This is why, when I saw that final scene in The Marvels, my first thought wasn’t “Ooh! This is the beginning of the Young Avengers in the MCU!” My first thought was, “Oh, sh*t! Are they bringing the Champions to the MCU?” The thought of Kate Bishop’s Hawkeye being Kamala’s first recruit totally made me squee. I knew she’d never been a Champion, but I also knew that Kamala had never been a Young Avenger, either, so my brain went with the team that Kamala actually started in the comics.

What’s in a team name?

A full-page image from an issue of the Marvel comic 'Champions.' The illustration depicts 14 members of the Champions team crowded together cheering. In the center of the page is a starburst speech bubble exclaiming "WE DID IT!"

Does it actually matter to me? In many ways, it doesn’t. I’m a sucker for young superhero teams in general, so whether we’re talking about the Young Avengers, or the Runaways, or the Champions, I’m into it no matter what! But Champions was the product of a certain time and place, both within the Marvel Comics universe and in the real world.

I don’t know if you remember what was going on in the world in 2016, but Champions Issue #1 came out just as a certain toupee-d Cheeto was running for President of the United States, and the division between red and blue voters felt wider than it had in a long time. Champions continued to run through the subsequent Cheeto Presidency, a global pandemic (which inevitably slowed its production), and growing civil unrest, thanks to the one-two punch of a racial reckoning and a growing anti-capitalist sentiment.

In the world of Marvel Comics, the young people who started the Champions were specifically responding to the ethically questionable actions of the adult superheroes, the growing division between extreme positions, and a greater prioritization of social justice among a general public that stopped believing that superheroes could be anything other than lackeys for The Man.

That moment of public sentiment leaning toward social justice in the face of encroaching fascism is ongoing. I know that “Young Avengers” has more name recognition, but The Champions and what they stand for would be a meaningful MCU response to the current political climate, and as much as Kamala geeked out about and dreamed of joining the Avengers, even she saw that what she really needed to do was to start her own thing, with its own name. Something that wasn’t just “the young version” of the group that had disillusioned her.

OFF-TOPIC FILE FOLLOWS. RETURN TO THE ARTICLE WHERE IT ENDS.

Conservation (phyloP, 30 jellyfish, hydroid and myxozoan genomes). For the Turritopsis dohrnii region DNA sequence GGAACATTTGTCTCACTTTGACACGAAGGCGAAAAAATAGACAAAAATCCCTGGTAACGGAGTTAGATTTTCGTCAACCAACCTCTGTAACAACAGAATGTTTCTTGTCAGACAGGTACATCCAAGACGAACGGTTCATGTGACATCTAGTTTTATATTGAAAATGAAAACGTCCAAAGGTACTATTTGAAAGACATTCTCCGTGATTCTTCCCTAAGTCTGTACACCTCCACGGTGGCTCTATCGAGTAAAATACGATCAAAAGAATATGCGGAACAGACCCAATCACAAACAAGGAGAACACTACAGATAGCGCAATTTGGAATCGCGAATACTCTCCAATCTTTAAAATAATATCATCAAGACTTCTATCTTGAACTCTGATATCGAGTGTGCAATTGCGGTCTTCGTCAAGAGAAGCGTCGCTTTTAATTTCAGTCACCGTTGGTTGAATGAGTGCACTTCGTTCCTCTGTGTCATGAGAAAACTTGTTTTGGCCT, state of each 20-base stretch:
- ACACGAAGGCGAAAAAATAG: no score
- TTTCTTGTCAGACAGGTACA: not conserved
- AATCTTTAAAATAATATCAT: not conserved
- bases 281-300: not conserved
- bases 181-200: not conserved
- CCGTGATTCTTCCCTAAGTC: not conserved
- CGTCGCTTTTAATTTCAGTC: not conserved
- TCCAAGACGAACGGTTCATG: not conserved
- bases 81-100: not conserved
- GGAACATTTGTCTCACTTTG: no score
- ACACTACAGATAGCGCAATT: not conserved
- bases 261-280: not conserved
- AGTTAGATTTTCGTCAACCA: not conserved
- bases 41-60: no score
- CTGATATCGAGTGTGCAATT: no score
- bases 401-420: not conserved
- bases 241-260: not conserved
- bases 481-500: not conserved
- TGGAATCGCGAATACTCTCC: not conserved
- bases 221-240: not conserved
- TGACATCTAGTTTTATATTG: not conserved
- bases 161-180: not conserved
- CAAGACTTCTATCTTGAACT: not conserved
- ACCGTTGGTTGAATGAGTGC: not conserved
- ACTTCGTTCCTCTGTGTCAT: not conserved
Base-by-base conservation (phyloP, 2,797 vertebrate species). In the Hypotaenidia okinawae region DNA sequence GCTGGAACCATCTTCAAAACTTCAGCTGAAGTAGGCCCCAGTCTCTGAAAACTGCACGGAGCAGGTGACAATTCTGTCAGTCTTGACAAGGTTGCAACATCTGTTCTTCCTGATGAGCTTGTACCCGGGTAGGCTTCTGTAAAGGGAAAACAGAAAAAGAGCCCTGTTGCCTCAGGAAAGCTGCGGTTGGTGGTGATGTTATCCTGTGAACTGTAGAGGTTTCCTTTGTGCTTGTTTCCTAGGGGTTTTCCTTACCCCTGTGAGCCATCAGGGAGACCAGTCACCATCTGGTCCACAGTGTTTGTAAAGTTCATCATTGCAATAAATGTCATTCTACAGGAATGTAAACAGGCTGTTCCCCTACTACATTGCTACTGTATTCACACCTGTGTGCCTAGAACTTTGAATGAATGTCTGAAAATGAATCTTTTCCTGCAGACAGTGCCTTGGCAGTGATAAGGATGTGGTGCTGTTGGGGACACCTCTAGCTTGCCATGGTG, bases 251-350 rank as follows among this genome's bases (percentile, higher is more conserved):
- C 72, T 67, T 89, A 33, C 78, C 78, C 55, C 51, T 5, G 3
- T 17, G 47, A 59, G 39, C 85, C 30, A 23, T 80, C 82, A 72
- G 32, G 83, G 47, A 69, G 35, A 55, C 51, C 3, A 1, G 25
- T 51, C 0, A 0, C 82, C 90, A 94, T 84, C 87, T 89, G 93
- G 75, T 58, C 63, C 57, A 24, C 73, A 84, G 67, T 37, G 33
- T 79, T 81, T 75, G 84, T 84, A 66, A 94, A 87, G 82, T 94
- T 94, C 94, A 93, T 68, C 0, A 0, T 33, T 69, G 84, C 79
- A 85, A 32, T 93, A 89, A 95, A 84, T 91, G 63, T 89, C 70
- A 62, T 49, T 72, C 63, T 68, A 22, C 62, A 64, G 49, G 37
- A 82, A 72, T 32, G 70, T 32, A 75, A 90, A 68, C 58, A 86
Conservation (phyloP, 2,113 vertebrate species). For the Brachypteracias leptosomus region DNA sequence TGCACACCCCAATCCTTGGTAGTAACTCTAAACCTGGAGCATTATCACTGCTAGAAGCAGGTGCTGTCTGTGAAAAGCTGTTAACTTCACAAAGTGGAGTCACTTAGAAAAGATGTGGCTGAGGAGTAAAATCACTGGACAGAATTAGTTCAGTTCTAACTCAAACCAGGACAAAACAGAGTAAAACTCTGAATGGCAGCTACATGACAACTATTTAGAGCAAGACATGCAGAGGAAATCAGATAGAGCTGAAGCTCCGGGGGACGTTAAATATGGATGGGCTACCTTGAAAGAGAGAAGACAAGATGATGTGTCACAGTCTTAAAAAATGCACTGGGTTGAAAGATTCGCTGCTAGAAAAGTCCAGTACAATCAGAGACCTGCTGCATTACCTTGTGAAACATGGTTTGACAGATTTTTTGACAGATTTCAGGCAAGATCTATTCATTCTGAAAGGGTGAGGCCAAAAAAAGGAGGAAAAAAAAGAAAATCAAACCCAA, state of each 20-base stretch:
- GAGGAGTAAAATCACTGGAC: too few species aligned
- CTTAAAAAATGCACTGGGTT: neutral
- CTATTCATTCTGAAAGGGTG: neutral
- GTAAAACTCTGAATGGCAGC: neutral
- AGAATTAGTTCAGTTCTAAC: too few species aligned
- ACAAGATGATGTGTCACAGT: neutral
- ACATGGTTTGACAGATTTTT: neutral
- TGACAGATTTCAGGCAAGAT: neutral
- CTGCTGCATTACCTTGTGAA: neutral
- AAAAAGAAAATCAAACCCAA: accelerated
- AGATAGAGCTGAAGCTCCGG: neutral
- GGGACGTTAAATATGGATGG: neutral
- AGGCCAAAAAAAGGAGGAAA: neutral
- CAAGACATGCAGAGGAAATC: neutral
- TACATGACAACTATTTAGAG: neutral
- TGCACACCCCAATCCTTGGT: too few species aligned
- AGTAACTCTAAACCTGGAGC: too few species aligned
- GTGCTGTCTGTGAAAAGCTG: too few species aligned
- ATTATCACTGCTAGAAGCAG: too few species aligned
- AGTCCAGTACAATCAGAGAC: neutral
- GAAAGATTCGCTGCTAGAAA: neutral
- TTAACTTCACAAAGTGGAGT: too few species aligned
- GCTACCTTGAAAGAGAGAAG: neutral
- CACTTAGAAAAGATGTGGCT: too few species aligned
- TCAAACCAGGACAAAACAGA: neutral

“Champions” was the name chosen for the group by the general public on social media, and it stuck. It’s a name created by the people for a team that’s for the people. I’m likely wrong. The MCU is probably going to bank on name recognition and give us Young Avengers. But a big part of me hopes that Marvel Studios takes this opportunity to give fans something truly new and give Iman Vellani’s Ms. Marvel the chance to shine without being tied down by the legacy of the Avengers.

(featured image: Walt Disney Studios Motion Pictures)


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Author
Teresa Jusino
Teresa Jusino (she/her) is a native New Yorker and a proud Puerto Rican, Jewish, bisexual woman with ADHD. She's been writing professionally since 2010 and was a former TMS assistant editor from 2015-18. Now, she's back as a contributing writer. When not writing about pop culture, she's writing screenplays and is the creator of your future favorite genre show. Teresa lives in L.A. with her brilliant wife. Her other great loves include: Star Trek, The Last of Us, anything by Brian K. Vaughan, and her Level 5 android Paladin named Lal.